Rockville, MD family law attorney Stuart Knotts Skok explains what happens to the family home during a divorce.
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So, the family home, one parent can stay in the family home. They have to be a custodial parent in order for the court to award a one-parent use of possession of the home, which they can do at a custody hearing during the case. They have to have either shared or primary physical custody of the child and the determination is based on what is the best interest of that child living in that home, and which parent makes most sense to live with, you know, that child. So it’s more about the child than it is about the parent.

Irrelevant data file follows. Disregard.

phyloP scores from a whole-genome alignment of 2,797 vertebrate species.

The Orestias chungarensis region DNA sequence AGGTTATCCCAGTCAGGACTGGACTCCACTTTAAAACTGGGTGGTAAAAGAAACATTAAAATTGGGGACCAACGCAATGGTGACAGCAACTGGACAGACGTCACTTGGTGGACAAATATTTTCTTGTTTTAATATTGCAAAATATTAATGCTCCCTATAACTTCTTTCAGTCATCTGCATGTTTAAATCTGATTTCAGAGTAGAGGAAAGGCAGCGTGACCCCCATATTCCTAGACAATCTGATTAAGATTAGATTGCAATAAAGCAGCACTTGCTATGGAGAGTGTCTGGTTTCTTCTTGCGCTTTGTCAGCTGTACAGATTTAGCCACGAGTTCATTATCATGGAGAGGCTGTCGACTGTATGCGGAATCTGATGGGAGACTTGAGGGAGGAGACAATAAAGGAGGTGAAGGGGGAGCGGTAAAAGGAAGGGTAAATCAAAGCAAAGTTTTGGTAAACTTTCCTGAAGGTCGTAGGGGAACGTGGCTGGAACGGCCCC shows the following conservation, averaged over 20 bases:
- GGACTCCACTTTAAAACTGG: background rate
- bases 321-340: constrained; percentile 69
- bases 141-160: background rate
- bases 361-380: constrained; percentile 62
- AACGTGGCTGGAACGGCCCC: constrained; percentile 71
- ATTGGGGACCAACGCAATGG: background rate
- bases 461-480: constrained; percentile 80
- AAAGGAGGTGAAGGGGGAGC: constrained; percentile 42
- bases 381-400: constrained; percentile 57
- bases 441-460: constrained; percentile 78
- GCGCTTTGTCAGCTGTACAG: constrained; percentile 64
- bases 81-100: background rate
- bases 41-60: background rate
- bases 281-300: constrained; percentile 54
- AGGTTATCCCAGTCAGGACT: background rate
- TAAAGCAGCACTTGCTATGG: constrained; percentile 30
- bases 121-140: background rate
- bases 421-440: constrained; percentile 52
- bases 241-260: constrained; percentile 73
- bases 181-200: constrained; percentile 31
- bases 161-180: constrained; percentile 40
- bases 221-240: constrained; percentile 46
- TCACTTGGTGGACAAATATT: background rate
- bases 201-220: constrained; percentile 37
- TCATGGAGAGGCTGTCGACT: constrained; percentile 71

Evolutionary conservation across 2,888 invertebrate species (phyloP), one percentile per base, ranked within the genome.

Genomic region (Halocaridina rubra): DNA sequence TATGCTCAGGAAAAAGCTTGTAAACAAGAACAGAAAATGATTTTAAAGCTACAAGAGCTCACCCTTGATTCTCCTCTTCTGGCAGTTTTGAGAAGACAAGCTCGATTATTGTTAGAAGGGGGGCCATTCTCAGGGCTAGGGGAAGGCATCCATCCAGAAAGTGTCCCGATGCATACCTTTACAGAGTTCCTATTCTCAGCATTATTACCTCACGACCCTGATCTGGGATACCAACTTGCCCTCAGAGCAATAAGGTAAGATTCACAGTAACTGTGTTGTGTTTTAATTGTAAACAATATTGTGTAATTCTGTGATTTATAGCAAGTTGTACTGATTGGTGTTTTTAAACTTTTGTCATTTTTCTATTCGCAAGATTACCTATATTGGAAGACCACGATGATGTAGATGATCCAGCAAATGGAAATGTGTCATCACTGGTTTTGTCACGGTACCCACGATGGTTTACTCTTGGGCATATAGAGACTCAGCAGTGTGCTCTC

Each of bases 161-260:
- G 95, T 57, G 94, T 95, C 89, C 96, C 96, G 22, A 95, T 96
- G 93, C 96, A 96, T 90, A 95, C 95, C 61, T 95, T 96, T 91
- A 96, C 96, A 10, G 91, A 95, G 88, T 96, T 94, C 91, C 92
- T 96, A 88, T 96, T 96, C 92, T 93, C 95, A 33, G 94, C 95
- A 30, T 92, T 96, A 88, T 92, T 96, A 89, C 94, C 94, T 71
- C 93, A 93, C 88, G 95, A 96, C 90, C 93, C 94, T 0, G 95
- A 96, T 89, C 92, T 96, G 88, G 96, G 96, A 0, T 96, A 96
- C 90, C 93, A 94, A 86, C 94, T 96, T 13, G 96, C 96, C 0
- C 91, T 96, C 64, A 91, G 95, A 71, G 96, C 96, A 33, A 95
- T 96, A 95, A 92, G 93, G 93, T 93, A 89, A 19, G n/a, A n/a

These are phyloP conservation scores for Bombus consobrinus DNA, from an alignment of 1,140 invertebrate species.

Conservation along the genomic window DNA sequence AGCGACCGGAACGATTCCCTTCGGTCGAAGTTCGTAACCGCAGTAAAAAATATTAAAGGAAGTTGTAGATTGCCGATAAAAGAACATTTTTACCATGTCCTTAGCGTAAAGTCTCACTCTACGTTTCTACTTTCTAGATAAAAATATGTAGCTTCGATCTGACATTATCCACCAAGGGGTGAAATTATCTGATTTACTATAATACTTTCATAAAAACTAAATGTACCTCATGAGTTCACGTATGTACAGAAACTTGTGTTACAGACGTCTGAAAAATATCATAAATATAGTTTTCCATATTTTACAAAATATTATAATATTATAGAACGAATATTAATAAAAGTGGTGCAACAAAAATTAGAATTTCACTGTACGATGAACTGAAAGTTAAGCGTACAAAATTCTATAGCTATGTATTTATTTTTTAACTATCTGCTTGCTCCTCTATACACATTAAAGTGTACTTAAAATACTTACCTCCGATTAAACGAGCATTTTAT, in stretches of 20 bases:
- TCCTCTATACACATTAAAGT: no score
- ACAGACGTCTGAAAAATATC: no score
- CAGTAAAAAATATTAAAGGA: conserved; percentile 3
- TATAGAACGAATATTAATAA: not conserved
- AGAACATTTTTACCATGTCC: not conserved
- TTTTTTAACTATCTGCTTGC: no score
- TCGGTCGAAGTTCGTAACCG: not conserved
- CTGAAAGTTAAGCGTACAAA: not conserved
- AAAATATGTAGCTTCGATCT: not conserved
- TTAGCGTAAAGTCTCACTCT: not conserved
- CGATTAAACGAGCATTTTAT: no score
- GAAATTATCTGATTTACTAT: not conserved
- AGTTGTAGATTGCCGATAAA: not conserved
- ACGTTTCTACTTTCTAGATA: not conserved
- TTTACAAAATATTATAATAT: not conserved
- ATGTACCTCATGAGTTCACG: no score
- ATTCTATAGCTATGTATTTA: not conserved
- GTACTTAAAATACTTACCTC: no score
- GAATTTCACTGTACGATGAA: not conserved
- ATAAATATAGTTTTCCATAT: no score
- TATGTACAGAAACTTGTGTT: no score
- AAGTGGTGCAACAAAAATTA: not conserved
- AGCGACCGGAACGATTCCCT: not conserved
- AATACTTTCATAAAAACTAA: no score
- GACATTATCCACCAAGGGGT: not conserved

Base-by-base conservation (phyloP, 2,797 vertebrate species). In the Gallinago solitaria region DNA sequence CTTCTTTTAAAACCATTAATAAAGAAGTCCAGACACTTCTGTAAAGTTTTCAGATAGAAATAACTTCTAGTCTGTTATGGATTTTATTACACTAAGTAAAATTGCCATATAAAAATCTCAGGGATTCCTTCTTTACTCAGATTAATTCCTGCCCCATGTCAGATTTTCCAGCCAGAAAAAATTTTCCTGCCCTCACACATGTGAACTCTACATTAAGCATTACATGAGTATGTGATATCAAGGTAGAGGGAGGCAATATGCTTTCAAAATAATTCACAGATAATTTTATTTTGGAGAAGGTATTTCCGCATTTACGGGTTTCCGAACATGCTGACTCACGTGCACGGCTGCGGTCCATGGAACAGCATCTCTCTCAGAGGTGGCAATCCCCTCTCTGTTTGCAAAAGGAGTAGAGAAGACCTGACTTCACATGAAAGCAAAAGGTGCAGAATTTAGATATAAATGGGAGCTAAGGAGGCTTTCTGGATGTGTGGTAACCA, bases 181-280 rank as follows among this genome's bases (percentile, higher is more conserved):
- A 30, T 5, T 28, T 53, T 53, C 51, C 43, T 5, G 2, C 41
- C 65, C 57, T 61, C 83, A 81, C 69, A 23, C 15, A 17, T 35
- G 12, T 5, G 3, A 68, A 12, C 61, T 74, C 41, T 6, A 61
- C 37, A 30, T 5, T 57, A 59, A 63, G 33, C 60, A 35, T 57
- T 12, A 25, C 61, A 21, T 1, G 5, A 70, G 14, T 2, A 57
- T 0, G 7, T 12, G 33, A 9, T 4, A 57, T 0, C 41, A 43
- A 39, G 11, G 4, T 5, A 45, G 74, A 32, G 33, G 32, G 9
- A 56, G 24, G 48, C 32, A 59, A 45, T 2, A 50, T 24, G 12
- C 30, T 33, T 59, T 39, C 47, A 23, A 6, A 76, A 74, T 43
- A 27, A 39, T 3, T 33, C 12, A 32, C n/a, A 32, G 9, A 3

Although, one of the factors is if a parent runs a business in the home, that’s one factor that the court may award the family home to that spouse. But it’s for a temporary period of time. The court can award you some possession for up to three years from the date of a divorce, but not beyond that and if the court wants perhaps believes that one spouse should be in the house longer than that, they can also transfer ownership of that house to that spouse if that spouse has the ability to assume any lien and pay off the other spouse any equity that that spouse may have.